FEATHER #1 should be a big hit. I think it’s one of Image’s better releases of the year, for several reasons which will no doubt turn off many people who normally read comics. Because of that, FEATHER might have to wait for the trade to find its audience, which is a shame. The book should appeal strongly to the kind of younger and female demographic that drives sales in the bookstores of manga trades. It has a lot in common with that style, without being slavishly imitative.
FEATHER is a fantasy book created completely by Steve Uy. He uses a manga-like art and coloring style in service to his story, a fantasy set on a rural world where dragons exist and humans stay away from them.
The thing that impresses me most is that Uy keeps the cast small and completely likable. This is a fantasy world that should be filled with hatred between humans, half-breeds, and dragons. Uy could have chosen to go the route of a large LORD OF THE RINGS type storyline. Instead, it’s a story of friends and family with all the bloodshed and dark history in the far background. It reminds me, in many ways, of the early days of BONE.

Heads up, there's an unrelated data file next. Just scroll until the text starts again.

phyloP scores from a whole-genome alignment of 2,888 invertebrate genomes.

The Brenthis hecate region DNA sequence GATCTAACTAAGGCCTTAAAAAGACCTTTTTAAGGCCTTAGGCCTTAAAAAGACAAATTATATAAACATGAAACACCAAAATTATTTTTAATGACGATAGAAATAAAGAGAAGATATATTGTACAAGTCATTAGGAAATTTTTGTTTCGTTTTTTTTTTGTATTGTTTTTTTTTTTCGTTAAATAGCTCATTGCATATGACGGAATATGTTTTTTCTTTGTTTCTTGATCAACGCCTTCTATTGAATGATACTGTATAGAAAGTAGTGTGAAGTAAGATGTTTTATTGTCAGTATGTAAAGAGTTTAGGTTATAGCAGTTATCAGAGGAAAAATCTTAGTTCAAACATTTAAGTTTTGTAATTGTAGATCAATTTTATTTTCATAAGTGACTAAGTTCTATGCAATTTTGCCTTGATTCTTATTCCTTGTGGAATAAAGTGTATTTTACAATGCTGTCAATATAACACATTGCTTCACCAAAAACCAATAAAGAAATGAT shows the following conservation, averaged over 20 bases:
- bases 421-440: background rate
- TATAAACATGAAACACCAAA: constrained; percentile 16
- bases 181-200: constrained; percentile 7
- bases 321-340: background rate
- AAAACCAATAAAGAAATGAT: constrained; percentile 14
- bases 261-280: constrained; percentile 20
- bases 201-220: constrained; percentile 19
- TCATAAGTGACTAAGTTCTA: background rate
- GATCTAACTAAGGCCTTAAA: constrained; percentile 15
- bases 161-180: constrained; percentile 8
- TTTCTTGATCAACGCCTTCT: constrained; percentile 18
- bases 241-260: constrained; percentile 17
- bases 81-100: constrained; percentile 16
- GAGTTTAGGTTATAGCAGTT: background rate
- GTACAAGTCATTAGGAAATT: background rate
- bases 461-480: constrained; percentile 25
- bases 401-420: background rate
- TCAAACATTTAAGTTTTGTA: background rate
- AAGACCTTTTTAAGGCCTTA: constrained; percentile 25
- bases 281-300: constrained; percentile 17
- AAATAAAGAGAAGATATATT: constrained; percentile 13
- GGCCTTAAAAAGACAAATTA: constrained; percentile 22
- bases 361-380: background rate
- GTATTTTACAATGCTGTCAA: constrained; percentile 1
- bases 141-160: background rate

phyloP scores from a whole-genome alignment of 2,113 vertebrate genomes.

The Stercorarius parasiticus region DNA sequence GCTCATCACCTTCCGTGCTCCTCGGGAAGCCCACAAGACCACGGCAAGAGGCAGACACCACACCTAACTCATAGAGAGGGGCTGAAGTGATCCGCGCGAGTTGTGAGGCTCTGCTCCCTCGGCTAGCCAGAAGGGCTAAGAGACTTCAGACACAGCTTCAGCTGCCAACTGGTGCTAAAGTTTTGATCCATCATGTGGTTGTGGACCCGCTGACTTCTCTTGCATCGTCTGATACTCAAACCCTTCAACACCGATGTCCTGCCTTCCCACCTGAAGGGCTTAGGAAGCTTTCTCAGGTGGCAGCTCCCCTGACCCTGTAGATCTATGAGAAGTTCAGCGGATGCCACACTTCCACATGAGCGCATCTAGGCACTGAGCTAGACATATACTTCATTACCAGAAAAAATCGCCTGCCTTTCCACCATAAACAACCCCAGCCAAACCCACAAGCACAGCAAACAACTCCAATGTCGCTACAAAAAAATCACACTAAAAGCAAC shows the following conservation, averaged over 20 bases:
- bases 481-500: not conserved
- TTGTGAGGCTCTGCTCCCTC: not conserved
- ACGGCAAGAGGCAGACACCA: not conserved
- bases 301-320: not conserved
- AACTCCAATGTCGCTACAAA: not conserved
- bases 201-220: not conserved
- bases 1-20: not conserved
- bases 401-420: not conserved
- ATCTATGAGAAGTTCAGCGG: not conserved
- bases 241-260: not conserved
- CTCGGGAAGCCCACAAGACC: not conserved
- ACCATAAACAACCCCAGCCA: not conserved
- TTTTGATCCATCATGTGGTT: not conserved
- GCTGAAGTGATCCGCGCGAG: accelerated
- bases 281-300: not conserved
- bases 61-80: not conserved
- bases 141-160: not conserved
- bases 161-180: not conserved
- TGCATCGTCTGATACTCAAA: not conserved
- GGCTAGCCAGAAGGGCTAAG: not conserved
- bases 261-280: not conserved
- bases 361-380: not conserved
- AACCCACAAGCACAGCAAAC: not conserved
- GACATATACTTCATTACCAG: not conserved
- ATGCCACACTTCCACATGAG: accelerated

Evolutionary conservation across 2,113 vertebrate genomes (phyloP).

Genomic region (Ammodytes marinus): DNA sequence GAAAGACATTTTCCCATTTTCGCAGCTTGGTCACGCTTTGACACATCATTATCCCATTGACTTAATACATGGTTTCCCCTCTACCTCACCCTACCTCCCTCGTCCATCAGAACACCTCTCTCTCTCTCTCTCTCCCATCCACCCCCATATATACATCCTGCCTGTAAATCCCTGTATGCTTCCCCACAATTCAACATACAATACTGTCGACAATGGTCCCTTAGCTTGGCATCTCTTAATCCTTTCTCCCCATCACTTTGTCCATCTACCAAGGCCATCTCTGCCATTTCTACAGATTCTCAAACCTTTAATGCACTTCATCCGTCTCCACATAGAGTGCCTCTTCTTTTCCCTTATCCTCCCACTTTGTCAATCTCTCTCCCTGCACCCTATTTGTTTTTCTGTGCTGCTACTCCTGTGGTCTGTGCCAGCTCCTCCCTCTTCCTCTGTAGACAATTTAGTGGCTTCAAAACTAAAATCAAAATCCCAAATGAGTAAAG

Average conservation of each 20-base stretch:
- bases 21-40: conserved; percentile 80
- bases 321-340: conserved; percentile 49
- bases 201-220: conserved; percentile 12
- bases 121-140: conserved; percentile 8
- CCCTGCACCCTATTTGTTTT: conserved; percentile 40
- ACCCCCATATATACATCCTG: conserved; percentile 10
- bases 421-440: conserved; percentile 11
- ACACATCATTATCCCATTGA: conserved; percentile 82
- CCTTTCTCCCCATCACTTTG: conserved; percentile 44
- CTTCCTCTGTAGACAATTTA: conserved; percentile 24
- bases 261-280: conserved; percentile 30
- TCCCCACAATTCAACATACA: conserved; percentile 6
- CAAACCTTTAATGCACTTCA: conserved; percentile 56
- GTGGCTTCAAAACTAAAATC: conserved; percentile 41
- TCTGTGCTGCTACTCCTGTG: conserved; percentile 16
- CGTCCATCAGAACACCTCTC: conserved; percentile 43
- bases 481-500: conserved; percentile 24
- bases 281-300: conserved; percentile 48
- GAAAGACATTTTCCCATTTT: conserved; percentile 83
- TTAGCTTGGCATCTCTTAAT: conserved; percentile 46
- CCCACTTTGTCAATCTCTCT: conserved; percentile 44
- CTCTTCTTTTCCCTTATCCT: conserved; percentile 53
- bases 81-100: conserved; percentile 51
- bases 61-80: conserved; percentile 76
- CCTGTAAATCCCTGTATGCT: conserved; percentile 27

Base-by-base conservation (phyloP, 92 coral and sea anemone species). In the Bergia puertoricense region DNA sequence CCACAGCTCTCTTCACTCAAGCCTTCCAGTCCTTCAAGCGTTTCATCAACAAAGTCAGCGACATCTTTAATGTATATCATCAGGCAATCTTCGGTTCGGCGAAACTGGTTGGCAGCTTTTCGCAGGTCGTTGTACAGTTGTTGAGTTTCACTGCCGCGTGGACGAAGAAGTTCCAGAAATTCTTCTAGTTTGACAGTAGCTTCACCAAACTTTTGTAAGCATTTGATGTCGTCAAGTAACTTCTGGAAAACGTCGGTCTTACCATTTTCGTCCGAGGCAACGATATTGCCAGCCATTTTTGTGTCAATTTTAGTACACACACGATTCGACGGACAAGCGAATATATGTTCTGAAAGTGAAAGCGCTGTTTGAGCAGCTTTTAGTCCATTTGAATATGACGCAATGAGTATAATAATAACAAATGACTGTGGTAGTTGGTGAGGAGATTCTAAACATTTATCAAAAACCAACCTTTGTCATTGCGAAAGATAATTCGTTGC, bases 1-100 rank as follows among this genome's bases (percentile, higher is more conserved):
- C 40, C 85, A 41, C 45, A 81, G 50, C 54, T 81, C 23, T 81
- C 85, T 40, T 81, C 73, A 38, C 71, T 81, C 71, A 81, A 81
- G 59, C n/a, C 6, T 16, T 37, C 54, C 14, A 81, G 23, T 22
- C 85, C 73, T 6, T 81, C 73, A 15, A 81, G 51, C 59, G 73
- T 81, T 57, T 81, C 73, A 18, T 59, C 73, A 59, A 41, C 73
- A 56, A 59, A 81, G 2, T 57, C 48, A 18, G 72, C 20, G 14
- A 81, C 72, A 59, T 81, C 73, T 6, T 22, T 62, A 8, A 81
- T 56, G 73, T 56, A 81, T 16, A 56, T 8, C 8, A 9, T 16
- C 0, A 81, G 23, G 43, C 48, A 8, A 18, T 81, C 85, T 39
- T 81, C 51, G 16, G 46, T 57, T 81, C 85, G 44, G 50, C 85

None of the characters act like brats. Sehv is the star of the book, perhaps a bit immature, but definitely a dreamer. He lives with his older brother in a carved out tree. Unlike every other comic book cliché, the brother is not overbearing and demeaning. He’s the kind of loving and supportive brother you’d wish for, but one who’s not afraid to speak his mind on occasion and throw a splash of reality on his younger brother. Sehv’s relationship with the young dragon, Leeka, is the focus of the book. Dragons and the half-breeds (who sided with the humans in the war) don’t get along. That’s why this friendship is a little odd. In addition, at a stage in their lives where emerging hormones are supposed to be complicating things a lot, they’re not in this book. Sehv is still blissfully unaware of that, and caught in a form of suspended pre-adolescence. Leeka is growing up a bit faster than he is, it would seem. Sehv dreams of being a Dragon Slayer and of building amazing machines that can fly. He disappears for months at a time, but comes back in one piece. His brother anchors him and Leeka is always there to support him.